However, dyslexia is often not identified until adulthood. Testing for learning disabilities is expensive and time consuming. Because these disabilities aren’t classified as medical, health insurance won’t cover testing. When someone is already struggling with money, diagnosis becomes another barrier to a better life. When I returned to college, I needed to be reassessed. My doctor gave me a discount, but I still spent over a year paying down the debt.
Regardless of age, gender, sexuality, race, income-level, or any other demographic, disability is a part of the story. Disability must be honored. Our struggle is worth talking about and our achievements are worth celebrating. We are here, and we are here to stay.
I believe that the New Year is not only a chance to look towards the future, but also an opportunity to let go of what’s bothering us. In my case, that was old paperwork. Years ago, I’d gone through our filing cabinet and bagged outdated documents to sort through later. Those bags became breeding-grounds for dust mites.
Abusive low-paying jobs, a new marriage that was already suffering due to mental health problems, toxic “friends”, substance abuse relating to said “friends”, family issues, physical illness, housing problems, and financial troubles made my earlier years difficult. That paperwork was all from that time. As I went through everything, old feelings of hopelessness came back. Even one year of financial strife can echo for years. Our troubles lasted much longer.
That stress had physical effects. I was rarely home when we were renting, but the mold in the apartment still resulted in lung damage. The highest paying of my awful jobs had a wellness fair at one point, which included blood pressure screenings. When the nurse took my blood pressure, her eyes got wide and she asked if I felt ok. My blood pressure was up near heart-attack levels.
I am better now, and more rational, but I am still spiritual. That spirituality doesn’t manifest in religion, but in a belief that everything holds power. The paperwork had become a symbol of what holds me back. As I hauled bags to the recycling bin, I let go of what they represented. As I shredded the paperwork containing sensitive information, I envisioned those terrible things evaporating.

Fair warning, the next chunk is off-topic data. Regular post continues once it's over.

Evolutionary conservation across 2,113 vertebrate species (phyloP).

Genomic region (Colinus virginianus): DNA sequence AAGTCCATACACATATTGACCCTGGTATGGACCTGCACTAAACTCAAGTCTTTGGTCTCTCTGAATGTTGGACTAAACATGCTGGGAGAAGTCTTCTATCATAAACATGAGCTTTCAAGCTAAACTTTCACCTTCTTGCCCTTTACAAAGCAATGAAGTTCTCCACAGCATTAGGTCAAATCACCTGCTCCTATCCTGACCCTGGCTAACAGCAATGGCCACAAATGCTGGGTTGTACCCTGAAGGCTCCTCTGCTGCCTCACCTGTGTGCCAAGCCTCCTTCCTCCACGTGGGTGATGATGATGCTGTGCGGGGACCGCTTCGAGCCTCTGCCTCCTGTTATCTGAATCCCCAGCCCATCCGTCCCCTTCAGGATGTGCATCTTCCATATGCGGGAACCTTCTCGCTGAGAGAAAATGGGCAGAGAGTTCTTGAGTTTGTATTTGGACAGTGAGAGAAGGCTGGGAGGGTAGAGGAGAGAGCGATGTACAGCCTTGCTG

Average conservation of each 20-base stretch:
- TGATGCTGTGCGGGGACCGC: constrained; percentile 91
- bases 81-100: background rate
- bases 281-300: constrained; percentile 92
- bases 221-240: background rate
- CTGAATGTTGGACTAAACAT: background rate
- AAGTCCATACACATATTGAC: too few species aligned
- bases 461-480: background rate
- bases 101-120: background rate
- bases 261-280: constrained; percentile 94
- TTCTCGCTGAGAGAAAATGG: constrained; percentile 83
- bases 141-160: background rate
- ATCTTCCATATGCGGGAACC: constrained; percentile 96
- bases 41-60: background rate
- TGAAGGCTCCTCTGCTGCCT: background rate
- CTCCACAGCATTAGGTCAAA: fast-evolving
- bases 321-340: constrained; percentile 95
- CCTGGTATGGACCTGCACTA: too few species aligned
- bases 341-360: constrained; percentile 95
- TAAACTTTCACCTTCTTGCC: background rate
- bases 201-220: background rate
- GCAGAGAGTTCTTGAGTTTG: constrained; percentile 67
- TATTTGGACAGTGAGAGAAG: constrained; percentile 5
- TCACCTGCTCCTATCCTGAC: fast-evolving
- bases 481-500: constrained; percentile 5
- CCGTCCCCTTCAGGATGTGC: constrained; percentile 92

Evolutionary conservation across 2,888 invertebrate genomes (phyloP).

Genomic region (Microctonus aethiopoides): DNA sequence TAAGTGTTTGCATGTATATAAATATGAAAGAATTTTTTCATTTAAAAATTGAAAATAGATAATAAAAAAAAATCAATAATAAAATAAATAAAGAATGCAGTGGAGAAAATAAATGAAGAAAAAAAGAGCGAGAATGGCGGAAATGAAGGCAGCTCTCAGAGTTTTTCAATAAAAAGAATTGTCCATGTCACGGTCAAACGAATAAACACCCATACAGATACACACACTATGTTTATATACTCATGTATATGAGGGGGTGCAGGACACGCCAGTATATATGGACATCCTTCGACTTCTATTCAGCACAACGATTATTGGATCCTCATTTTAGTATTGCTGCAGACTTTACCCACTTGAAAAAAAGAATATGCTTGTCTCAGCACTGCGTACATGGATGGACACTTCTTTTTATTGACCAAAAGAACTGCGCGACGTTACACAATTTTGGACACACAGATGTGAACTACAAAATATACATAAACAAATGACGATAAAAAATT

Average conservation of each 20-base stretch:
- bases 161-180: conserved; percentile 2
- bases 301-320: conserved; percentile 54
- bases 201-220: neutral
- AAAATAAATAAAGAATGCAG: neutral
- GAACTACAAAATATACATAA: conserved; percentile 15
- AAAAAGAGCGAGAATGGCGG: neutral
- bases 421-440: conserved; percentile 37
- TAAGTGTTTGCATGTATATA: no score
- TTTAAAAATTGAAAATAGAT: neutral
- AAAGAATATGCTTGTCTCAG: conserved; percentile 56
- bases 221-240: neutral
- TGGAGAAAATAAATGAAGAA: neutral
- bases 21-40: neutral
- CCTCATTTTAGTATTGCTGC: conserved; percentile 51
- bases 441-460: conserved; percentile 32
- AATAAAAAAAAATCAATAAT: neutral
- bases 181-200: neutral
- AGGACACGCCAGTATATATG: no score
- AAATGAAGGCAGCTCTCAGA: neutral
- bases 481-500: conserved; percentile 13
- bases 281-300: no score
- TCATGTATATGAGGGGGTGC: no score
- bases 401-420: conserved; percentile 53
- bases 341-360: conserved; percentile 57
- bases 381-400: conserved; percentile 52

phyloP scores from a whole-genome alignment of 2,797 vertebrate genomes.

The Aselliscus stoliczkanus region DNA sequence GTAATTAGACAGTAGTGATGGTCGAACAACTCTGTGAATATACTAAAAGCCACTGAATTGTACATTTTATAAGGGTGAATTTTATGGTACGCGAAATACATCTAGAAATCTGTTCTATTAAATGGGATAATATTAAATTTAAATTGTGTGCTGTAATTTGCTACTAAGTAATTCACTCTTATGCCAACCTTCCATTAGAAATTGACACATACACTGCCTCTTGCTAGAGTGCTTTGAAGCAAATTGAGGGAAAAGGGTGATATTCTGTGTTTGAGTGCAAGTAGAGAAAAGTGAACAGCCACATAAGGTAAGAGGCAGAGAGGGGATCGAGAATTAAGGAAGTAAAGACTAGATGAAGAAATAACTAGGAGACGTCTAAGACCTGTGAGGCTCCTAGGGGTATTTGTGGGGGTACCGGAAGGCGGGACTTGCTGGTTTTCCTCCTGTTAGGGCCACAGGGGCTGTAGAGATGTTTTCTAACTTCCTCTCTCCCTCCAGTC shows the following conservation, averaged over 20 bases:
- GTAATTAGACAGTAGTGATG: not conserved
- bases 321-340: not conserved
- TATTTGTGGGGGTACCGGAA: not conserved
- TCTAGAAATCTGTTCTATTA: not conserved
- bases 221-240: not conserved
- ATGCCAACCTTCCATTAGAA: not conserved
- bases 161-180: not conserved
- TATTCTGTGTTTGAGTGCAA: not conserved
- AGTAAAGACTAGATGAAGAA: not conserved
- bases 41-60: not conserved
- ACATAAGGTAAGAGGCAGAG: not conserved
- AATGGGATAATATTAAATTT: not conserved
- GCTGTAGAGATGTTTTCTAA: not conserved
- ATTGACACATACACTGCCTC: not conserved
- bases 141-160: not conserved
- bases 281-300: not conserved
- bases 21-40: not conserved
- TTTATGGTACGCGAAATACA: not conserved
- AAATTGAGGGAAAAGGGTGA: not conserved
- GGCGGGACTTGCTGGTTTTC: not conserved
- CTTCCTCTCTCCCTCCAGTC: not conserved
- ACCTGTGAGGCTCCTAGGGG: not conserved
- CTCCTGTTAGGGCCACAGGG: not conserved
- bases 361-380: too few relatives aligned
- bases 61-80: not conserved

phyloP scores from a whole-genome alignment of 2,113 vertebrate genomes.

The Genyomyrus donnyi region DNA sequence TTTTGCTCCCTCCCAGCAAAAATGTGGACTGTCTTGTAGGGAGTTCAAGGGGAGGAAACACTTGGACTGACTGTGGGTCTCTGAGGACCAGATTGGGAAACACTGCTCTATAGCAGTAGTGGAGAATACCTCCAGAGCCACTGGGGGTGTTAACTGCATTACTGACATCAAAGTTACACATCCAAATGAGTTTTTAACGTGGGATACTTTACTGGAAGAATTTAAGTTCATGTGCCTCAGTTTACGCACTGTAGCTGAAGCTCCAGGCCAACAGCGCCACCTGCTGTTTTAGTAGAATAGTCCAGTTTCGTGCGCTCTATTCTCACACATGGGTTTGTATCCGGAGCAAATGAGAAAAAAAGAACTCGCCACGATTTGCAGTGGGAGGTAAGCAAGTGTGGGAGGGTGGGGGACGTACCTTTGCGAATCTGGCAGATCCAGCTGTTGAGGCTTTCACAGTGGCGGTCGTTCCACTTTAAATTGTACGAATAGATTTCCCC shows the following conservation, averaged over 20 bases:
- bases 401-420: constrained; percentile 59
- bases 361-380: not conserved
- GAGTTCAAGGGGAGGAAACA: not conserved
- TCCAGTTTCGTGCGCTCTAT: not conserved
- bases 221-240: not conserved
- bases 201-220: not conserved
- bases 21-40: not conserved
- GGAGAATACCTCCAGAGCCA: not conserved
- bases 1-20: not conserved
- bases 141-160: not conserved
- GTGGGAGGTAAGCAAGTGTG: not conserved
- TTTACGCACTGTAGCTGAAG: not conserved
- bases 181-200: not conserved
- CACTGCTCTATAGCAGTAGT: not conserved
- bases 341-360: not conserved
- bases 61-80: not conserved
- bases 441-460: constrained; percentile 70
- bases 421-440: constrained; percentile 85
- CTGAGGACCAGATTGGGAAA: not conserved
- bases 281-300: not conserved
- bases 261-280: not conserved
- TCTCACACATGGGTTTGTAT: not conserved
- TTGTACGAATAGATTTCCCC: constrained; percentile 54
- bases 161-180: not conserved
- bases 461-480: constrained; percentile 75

Does that make me a new person for 2020? No. What has changed in me is the ability to handle problems. The present is fleeting. Why not enjoy the pleasures of the moment while dealing with the troubles of the day?
December 14th was a big day. I finally walked in commencement to receive my bachelor’s degree. On the floors below us, hundreds of children competed in the state gymnastics championships. Across the street, two murdered little boys and their mother were laid to rest.
Graduation is a big accomplishment, especially for adult students. Many of us returned to school after years in the workforce or as stay at home parents. It is still a challenge for younger students fresh out of high school, especially those who are first in their families to go to college, but those of us who have established responsibilities – work, home, marriage, parenthood – bear extra burdens of stress. Those of us with disabilities carry lifetimes of stigma and psychological damage done by ongoing societal trauma. We are still largely erased or used as inspiration, which only serves to worsen our struggle. The hurt part of me still thinks there was a clerical error somewhere along the way, but the rational part knows I earned this degree and the honors that came with it. Ten years ago, I would have said I couldn’t return to school. I wasn’t smart enough, determined enough, disciplined enough. I’ve proven to myself how wrong I was. Now, I face the next steps of getting a job, seeking more publication, and eventually attending grad school. Others in my cohort won’t seek further schooling, and that’s ok, too. We reached this accomplishment together, but our paths now diverge. Despite the joyful tears my friends and I shed, despite the sense of accomplishment, the other events in such a small area highlighted just how large the world is.